As a director, Marshall has also been widely recognized, having received two Tony Award nominations. Currently, she is director and choreographer for the Broadway revival of “Grease.” An English major at Smith, Marshall began her career as a dancer at Pittsburgh’s Civic Light Opera and later assisted her brother, Rob Marshall, in choreographing his first three Broadway shows. She rapidly advanced to choreograph a large number of Broadway productions and is recognized for her innovation with revivals of some of the country’s most beloved musicals.
Marshall generously supports nonprofit organizations in the theater industry, including the Roundabout Theatre and Broadway Cares/Equity Fights AIDS. She is a mentor with a program called Open Doors, which makes theater available to New York City high school students. And, she has traveled to Russia as a teaching artist on behalf of the U.S. State Department. Marshall directs the annual gala for the Worldwide Orphans Foundation, and she recently traveled to Ethiopia to teach dance at a summer camp for 50 children in Addis Ababa. She also supports the Smith College Theatre Committee's annual visits to New York by making productions accessible to Smith students.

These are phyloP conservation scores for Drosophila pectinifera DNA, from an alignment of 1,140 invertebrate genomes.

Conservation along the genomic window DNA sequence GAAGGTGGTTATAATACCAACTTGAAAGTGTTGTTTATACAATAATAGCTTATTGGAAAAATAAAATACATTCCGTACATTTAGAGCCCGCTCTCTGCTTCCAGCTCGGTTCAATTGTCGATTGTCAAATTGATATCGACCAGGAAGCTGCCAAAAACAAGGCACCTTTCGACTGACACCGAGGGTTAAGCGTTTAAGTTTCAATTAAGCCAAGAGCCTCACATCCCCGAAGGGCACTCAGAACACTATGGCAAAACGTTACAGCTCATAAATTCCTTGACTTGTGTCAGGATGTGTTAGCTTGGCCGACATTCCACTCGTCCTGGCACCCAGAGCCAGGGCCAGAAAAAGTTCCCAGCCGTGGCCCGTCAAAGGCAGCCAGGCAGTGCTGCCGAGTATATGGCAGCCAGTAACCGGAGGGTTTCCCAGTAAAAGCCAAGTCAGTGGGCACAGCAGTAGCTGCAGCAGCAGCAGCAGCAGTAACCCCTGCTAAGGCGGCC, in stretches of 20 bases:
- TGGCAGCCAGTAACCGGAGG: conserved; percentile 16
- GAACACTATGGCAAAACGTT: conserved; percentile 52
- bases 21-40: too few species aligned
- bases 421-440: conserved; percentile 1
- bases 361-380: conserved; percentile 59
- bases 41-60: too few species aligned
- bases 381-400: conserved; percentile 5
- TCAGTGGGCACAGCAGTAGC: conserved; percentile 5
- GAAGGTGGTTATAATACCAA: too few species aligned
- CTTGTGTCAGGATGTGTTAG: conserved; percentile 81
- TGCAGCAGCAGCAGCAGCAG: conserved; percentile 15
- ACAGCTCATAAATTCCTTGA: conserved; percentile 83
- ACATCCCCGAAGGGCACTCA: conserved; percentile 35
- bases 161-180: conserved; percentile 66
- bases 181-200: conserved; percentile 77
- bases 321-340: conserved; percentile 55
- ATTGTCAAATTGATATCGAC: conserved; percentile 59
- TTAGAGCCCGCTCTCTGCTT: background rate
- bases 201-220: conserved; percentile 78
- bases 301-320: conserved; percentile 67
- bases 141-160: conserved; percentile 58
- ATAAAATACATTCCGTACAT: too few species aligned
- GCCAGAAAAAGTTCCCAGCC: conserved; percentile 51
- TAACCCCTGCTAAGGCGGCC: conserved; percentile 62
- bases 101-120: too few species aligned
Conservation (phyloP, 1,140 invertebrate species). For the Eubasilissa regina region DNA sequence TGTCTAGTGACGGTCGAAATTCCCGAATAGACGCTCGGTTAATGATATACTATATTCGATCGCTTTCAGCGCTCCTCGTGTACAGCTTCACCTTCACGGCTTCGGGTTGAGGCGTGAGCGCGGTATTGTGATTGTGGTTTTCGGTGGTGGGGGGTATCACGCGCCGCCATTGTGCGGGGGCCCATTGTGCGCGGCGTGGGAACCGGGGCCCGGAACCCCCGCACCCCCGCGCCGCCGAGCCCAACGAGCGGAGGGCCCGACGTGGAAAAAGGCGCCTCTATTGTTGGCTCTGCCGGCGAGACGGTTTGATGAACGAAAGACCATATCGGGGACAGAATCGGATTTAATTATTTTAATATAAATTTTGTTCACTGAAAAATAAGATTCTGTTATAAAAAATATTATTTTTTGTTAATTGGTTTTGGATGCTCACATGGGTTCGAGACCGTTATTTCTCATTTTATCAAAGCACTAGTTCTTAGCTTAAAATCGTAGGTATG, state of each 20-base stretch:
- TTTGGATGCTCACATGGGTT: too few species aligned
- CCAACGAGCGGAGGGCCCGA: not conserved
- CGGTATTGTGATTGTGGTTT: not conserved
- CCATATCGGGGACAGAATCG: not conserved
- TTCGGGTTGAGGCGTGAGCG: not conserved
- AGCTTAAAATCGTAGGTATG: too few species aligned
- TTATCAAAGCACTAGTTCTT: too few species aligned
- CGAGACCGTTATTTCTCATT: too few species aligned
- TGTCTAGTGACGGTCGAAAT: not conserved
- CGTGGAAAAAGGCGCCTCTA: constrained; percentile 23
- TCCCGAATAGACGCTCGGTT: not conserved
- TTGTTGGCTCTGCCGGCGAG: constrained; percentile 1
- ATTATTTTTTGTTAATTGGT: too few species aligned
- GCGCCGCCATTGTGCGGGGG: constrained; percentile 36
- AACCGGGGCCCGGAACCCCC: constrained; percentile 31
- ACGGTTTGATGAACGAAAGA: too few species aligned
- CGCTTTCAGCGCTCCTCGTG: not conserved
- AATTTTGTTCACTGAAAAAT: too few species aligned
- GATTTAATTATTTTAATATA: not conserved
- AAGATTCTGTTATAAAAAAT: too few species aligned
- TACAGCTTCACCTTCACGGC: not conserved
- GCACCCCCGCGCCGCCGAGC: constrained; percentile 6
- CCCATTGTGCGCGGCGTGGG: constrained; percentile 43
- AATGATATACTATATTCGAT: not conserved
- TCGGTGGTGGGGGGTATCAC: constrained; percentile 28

Beverly Morgan-Welch ’74, museum director, educator, historian
As executive director of the Museum of African American History in Boston and Nantucket, Mass., Morgan-Welch has garnered national recognition for this New England institution comprised of collections that include three National Historic Landmarks. Attracting scholars and collections to illuminate African American history, she invigorated the museum to present the powerful communities of free black abolitionists who were instrumental in ending slavery, establishing schools and fostering movements for basic freedoms and human rights.
Morgan-Welch began her career in the corporate sector and the arts and education community. In the early 1980s, she helped administer the Connecticut Mutual Life Insurance Company Foundation. Fifteen years later, she managed Raytheon Company’s charitable contributions program for the eastern half of the country and developed an education program in the Brazilian Amazon. While Morgan-Welch was Director of Development at the Wadsworth Atheneum, she established the Amistad Foundation, acquiring a collection of 7,000 African American objects of art and artifacts and organized a national tour for Bishop Desmond Tutu.